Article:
Kline: Yeah. I think you have to do what JCPenney is doing and look at your stores, and maybe get rid of some of them. Or, change locations. Apple near where my mom lives, in Salem, Massachusetts, was in the mall. They've recently moved to an outdoor plaza, because they found that if you're going to get your iMac repaired, it's a giant pain to walk a 27 inch computer through the mall, drop it off, then come back and pick it up, whereas if they could locate in this lifestyle plaza, you can park right in front of the store, you can walk in, and it's a much easier shopping experience. So, I think stores and retailers need to examine on a store-by-store, location-by-location basis, does this location make sense? Can I make better use of the space? Can I bring in vendors or partners? Are there services? If I'm a JCPenney, should I double down on salons, should I put in a massage studio, should there be yoga at Barnes & Noble (NYSE: BKS)? Who knows what else. I've joked for years that Barnes & Noble should put in music lessons because it would be a very logical tie-in to what they do, and they already sell all the books. You should be looking at diversification and capturing people and going beyond shopping. There's very little that you need that it isn't easier to get from Amazon. So, if the experience isn't enjoyable, and there isn't a nice cup of coffee or a frozen yogurt or something that's part of the experience, then you aren't going to leave your house.
Priestley: You said double down, that was the phrase you used on the concept, and I think that's exactly right. The problem with department stores now is they're trying to be everything to everybody, and have not really been successful anywhere. I think these companies need to know who their audience is, who their consumer is, and really facilitate what they want. Barnes & Noble yoga classes sounds ridiculous, but if Barnes & Noble's cafe has a lot of stay-at-home mothers and young students that might be interested in doing things like that, then it's a great idea.
Kline: If you're Barnes & Noble, you're locked into leases, very long-term leases, in a lot of cases. And you used to stock music, DVDs.
Priestley: Those things used to exist. [laughs]
Kline: You don't need those anymore. And while they've brought in games and some other sort of incidental retail, most Barnes & Nobles locations have big, empty spaces. So, what do you do with the space? You could make it a day care, you could make it a yoga studio, you could make it music -- you know, privacy places, whatever it is, figure out how to monetize that. Retailers use a formula where they look at, how many dollars is this square foot producing? If it's just picnic tables where people can read your magazines for free, it's not producing any dollars. There's a lot of low-impact ways -- bring in an outside vendor. What's compatible to book sales? Maybe women's shoes are up. Super logical. You find there's a correlation, maybe it's pet supplies. I don't know what the answer is. But, do those studies, and go to those vendors. If you go to Wal-Mart in certain markets, there's eyeglass places that are not Wal-Mart, there's Music and Arts, which is a chain of music retailers that specializes is mostly in elementary school kids and lessons. Find the things your customers want and bring them in. Even if it's just a breakeven, they're going to shop at you more. Costco worries about frequency of visits. The reason they essentially give away gas is because you're going to come to Costco more often, you're going to be more tied to them, you're going to renew your membership, maybe you'll buy more stuff. Every store needs to think that way.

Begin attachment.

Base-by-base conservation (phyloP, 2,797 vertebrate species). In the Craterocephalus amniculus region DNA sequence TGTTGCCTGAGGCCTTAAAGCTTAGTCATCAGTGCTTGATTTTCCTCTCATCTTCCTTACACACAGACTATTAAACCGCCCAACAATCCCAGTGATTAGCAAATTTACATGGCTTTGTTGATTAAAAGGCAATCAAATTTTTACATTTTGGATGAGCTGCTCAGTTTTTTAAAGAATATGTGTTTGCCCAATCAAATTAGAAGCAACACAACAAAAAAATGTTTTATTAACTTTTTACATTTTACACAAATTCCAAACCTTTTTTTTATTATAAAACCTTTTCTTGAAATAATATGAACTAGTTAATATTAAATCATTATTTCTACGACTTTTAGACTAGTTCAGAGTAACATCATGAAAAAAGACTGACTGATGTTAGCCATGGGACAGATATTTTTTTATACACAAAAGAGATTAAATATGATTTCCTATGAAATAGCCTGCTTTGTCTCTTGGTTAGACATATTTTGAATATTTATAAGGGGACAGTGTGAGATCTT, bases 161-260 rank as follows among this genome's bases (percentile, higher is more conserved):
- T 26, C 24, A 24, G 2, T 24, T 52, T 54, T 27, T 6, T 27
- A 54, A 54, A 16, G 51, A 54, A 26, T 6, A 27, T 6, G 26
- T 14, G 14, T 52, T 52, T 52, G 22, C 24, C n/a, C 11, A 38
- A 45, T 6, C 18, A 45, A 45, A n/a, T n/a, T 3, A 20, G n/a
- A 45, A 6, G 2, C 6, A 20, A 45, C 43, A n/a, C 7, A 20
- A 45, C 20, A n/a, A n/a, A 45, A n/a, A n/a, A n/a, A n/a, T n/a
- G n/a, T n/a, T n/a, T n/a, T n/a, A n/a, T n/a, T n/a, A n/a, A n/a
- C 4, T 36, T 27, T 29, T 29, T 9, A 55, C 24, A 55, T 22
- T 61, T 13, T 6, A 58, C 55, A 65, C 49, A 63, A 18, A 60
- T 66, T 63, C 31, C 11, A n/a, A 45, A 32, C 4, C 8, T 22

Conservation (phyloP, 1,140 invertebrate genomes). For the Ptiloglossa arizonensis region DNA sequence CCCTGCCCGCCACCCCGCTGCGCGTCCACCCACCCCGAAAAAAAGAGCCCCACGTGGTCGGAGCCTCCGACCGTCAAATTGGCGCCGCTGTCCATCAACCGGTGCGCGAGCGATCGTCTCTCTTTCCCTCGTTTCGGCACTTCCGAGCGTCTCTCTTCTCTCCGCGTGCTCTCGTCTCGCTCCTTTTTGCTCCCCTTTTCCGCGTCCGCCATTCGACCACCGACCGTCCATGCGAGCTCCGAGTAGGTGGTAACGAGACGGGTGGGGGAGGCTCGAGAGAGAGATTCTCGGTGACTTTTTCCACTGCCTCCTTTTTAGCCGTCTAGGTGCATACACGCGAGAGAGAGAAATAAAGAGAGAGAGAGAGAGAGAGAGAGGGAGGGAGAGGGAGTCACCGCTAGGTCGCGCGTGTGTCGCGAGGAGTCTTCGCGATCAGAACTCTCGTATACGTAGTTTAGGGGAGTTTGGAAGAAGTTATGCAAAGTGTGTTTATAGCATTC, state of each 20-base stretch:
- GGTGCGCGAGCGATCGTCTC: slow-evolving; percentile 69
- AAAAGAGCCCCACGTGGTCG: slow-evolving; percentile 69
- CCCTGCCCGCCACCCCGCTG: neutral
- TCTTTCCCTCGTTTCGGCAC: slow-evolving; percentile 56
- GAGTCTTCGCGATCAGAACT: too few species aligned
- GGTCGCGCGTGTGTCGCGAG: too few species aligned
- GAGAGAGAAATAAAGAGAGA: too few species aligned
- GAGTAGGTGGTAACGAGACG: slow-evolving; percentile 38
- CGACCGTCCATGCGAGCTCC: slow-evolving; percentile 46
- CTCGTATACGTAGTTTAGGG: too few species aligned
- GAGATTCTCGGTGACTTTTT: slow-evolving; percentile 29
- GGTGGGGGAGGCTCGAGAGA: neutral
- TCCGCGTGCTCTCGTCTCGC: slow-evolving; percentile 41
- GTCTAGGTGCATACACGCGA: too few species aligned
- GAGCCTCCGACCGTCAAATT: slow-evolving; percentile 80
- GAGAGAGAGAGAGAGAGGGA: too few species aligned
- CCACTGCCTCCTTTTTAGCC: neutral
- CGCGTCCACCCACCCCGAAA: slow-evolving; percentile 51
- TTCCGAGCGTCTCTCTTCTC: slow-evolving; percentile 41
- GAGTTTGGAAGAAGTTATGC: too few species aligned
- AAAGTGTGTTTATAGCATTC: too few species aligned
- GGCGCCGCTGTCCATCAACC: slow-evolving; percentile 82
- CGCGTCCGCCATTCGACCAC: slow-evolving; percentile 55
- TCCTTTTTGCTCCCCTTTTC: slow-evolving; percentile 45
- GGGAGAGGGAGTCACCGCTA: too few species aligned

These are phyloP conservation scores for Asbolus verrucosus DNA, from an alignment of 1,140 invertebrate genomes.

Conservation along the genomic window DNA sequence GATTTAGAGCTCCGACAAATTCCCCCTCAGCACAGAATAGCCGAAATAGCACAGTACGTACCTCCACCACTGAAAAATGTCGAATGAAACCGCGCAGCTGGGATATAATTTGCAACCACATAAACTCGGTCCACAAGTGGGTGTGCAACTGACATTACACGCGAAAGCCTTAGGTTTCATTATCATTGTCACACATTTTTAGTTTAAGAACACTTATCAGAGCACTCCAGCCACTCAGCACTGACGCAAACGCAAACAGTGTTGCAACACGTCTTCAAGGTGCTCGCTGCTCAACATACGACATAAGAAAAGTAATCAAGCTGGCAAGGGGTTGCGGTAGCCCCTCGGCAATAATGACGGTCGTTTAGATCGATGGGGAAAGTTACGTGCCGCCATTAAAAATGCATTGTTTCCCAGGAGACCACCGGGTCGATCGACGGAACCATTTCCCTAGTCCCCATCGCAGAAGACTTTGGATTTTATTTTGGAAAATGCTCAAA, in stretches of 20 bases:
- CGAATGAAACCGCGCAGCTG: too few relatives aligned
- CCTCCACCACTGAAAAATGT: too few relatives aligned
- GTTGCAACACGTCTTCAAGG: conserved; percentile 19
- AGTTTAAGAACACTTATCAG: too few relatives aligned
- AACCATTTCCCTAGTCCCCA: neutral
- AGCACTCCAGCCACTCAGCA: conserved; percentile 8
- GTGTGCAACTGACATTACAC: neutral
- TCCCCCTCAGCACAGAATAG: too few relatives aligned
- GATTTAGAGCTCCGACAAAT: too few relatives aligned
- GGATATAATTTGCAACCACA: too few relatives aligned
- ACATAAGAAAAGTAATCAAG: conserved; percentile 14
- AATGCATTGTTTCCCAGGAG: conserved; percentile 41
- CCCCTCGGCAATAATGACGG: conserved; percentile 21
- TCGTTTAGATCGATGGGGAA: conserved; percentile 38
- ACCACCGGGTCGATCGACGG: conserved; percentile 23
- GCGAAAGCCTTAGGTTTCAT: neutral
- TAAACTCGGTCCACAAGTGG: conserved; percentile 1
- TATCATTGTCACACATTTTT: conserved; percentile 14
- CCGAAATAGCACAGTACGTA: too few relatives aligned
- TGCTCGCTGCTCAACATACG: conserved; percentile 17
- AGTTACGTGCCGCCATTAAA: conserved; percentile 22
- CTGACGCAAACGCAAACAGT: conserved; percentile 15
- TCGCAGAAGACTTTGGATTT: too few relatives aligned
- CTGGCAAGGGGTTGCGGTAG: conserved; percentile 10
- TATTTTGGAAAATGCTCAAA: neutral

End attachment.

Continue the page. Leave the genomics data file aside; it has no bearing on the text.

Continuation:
Priestley: So, final thought, if I'm a Macy's or a Sears investor, what would you advise me to listen out to, and in the earnings call, what would you want to see from management?
Kline: If you're a Sears investor, don't believe anything they're saying. It's a bit of a shell game. Vince and I have talked about this at least four or five times. If you have $2 billion in assets and $8 billion in debt, you might be able to use your assets for a certain amount of time to forestall your debt. But if you haven't fundamentally changed your business, which they have not, then you're in real trouble. Macy's is a different story. Macy's is a profitable company that's not as profitable, that's struggling. I would look at, are there really new ideas? Are they doing things differently? Are they making bold changes? I would like to see Macy's testing 10 concepts that seven of them sound crazy to see what they are. Maybe they're renting out birthday party clowns in one store, and they are putting an upscale cafes, which I think some Macy's actually have. But, find different things, try different things. Also realize that if you're Macy's, the negativity is partially because you are a publicly traded company, which is expected to grow, grow, grow. As a private company, which could happen, there has been some interest in buying them, they're a stable business that just needs to pivot. They're not a failing business the way Sears is.
Priestley: OK. Well, that's great, thank you very much. Dan, do you have any more final thoughts?
Kline: I'm just happy to have done this. And you got through it! Sarah was very nervous as we headed into this.
Priestley: Well, I have big shoes to fill with Vince usually hosting this.
Kline: Lots of jokes I could make about Vince's shoes there. But we look forward to having him back.
Priestley: Listeners, that does it for this episode of Industry Focus. If you have any questions or you just want to reach out and say, "Hello," shoot us an email at firstname.lastname@example.org, or tweet us @MFIndustryFocus. If you're looking for more of our content, subscribe on iTunes or check out the Fool's family of shows at fool.com/podcasts. As always, people on the program may own companies discussed on the show, and The Motley Fool may have formal recommendations for or against stocks mentioned, so don't buy or sell anything based solely on what you hear. For Dan Kline, I'm Sarah Priestley, thanks for listening and Fool on!
Sarah Priestley has no position in any stocks mentioned. Daniel Kline owns shares of Apple. The Motley Fool owns shares of and recommends Amazon, Apple, Costco Wholesale, and Moody's. The Motley Fool recommends Home Depot. The Motley Fool has a disclosure policy.